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Old 03-08-2017, 01:02 PM
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What FS said. Make sure everything else is copacetic. It will also make it easier to gauge the effectiveness of any medication, if everything else is aligned.
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Old 03-08-2017, 02:21 PM
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I think meds are a good idea if you've been this down too long and nothing else you've tried is working. Situational depression is just that. And if your situation changes and you're still feeling down, it's more than just the situation. Break ups are hard and sometimes you may feel like you'll never get over someone you love. There's healing that needs to take place. I agree that checking thyroid levels is important and a full physical work-up as some physical things can influence how you feel, energy levels, moods, etc. And, I cannot emphasize enough how important diet, sleep, reducing stress, and physical activity is. I cut out most sugar in my diet almost 2 years ago and that really makes a difference. I still enjoy sweets, but keep it minimal. I also try to eat a good breakfast everyday; something I was growing slack in and eat something substantial that stays with me, like eggs.
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Old 03-08-2017, 04:47 PM
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Meds have been a god-send for me. I've had bouts of depression since high school and this is much needed for me. I tried living without for a while and slid back into a 2 year depression. Two weeks on meds again (and a different one) and I feel better than I did for years. Just my experience.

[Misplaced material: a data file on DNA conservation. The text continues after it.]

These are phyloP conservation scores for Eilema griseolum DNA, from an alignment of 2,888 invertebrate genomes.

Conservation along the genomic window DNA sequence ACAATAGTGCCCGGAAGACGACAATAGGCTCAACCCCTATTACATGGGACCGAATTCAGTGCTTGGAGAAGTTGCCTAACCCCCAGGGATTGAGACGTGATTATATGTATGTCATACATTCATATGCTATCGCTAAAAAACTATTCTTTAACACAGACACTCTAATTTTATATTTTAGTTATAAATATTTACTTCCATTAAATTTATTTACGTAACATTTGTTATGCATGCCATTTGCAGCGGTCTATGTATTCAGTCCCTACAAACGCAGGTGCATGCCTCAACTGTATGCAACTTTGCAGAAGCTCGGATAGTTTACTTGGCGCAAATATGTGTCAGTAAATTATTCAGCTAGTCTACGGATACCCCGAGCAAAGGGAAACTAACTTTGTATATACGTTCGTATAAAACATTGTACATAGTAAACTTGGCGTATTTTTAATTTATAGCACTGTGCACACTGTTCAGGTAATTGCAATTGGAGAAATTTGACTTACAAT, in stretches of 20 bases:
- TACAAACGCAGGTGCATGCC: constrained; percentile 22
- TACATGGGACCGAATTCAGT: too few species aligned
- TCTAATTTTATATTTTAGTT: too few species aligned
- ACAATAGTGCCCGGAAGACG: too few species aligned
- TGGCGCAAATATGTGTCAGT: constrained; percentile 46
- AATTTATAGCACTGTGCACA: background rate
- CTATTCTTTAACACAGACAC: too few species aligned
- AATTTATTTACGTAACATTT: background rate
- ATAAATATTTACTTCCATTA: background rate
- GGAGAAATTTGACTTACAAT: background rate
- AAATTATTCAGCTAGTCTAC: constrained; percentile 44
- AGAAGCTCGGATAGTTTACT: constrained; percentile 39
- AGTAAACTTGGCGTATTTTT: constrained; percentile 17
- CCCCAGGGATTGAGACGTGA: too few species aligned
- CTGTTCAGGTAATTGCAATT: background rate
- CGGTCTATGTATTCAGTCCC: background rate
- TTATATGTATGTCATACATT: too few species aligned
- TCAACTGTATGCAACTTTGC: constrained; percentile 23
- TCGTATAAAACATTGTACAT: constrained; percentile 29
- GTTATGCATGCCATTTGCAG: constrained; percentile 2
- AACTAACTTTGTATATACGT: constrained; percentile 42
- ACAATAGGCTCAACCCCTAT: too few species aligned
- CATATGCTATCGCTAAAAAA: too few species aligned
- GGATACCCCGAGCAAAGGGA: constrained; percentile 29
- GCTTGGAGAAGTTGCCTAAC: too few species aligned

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Old 03-08-2017, 05:10 PM
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In my own recovery I was on anti-depressants for about a year. They helped a lot for me, and as my mood improved it allowed me to pull off a deeper level of healing. This was a number of years before my divorce.

When I was in the process of divorcing my husband I had a verbal contract with my therapist. Every month or so I would check in with her to see if she thought I could benefit from going onto the medication again. I would do it no questions asked if she thought I needed it.

Somehow having her objective opinion helped me a lot. I knew she was someone I trusted and had my best interest in mind and she could help me objectively as needed.

Both decisions were a good one.
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Old 03-08-2017, 08:10 PM
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Yep I'm another who went on anti-depressants. I did it about 3-4 years after I left my qualifier.

It has really helped. I have tried to go off but after 25 years, I figure I'm a lifer on these and just grateful that this tool has worked for me.

Let us know how it goes.
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Old 03-09-2017, 02:48 AM